Published On: Wed, Aug 21st, 2019

Christianity crackdown: Fury as cross called ‘element of the Devil’ in shock sermon | World | News

A video capturing cleric Abdul Somad making the comment has since gone viral on social media. He made the offensive comments during a sermon in the village of Simpang Kelayang on Sumatra Island. In the video, Mr Somad answered a question about why they felt a chill whenever they saw a crucifix.

Mr Somad replied: “Because of Satan!

“There’s an evil jinn in every crucifix that wants to convert people into Christianity.”

Mr Somad’s comments on the Chrisitan symbol have been met strong reactions from the public.

Religious scholars criticised the sermon for spreading anti-Christian sentiment, while Christian groups have filed blasphemy charges against the cleric.

One Christian organisation, the Meo Brigade based in East Nusa Tenggara, reported Somad to the police on Monday.

The group’s lawyer said: “We’ve pressed blasphemy charges against Ustadz Abdul Somad for dishonouring a religious symbol.”

One of the largest Muslim organisations in the country also blasted the cleric’s insulting words.

Muhammadiyah said Mr Somad’s comments were a serous defamation of a religious symbol.

READ MORE: Christianity crackdown: Wedding party attacked by mob ‘with rods’

“It was for Muslims internally. I was answering a question about statues and the position of the Prophet Isa (Jesus) relative to Muslims.”

Indonesia’s East Nusa Tenggara province is home to the country’s largest Christian population.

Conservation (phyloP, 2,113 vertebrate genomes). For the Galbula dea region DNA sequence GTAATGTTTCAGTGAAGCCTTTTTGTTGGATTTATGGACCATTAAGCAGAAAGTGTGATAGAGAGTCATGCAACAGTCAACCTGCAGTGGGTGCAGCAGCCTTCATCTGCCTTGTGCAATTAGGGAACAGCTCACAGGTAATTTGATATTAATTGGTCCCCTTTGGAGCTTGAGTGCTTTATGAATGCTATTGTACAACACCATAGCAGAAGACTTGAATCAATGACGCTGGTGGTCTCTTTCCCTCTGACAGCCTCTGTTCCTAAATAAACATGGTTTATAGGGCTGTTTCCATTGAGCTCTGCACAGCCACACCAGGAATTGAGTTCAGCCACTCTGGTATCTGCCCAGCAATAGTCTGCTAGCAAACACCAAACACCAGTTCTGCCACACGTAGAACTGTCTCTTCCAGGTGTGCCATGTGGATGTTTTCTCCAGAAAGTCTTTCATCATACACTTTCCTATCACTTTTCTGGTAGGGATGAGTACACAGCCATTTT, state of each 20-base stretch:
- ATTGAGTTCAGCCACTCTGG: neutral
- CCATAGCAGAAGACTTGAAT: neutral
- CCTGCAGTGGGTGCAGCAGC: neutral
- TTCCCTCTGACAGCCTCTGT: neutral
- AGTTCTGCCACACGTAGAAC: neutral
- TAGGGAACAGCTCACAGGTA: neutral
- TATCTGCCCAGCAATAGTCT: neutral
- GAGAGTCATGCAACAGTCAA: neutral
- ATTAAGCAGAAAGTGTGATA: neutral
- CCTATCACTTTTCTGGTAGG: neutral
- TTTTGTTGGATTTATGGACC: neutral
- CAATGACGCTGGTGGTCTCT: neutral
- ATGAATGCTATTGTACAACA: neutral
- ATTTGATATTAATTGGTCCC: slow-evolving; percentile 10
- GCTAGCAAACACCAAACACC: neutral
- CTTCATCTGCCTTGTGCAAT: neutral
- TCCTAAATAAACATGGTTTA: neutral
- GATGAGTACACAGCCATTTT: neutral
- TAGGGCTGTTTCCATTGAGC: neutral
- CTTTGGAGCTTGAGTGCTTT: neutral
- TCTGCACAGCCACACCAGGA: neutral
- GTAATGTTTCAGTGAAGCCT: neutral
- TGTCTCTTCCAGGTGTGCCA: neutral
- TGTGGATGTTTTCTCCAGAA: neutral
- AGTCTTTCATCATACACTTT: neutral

Around 61 per cent of the population is Catholic, while a further 28 percent are protestant worshippers.

Earlier in August, an elderly Christian who was arrested in Nepal for distributing bibles has ended up in hospital following two traumatic weeks in jail.

Cho Yusang, 73, was arrested on July 23 for allegedly forcefully converting Nepali locals to take Christian literature.

Following his arrest, police raided Mr Yusang’s room and confiscated all bibles and Christian literature.

Christian leaders in Nepal are issuing pleas for unity against the persecution which is rising to “near-genocide” levels in some parts of the world.

Pastor Sagar Baiju, a senior Christian leader in Nepal, warned how police and politicians are targeting Christians.

He said: “When I travel to foreign counties, I carry my identity with me – and my identity is that I am a Nepali, but apart from being a Nepali.

“I am a Christian, so I always carry my Bible with me.

How is it a crime, when foreign tourists come to Nepal to tour the country or to visit their friends, and carry their Bible in their hands?”

Mr Yusang was granted a bail of 150,000 Nepalese rupees – equivalent to more than £1,000.

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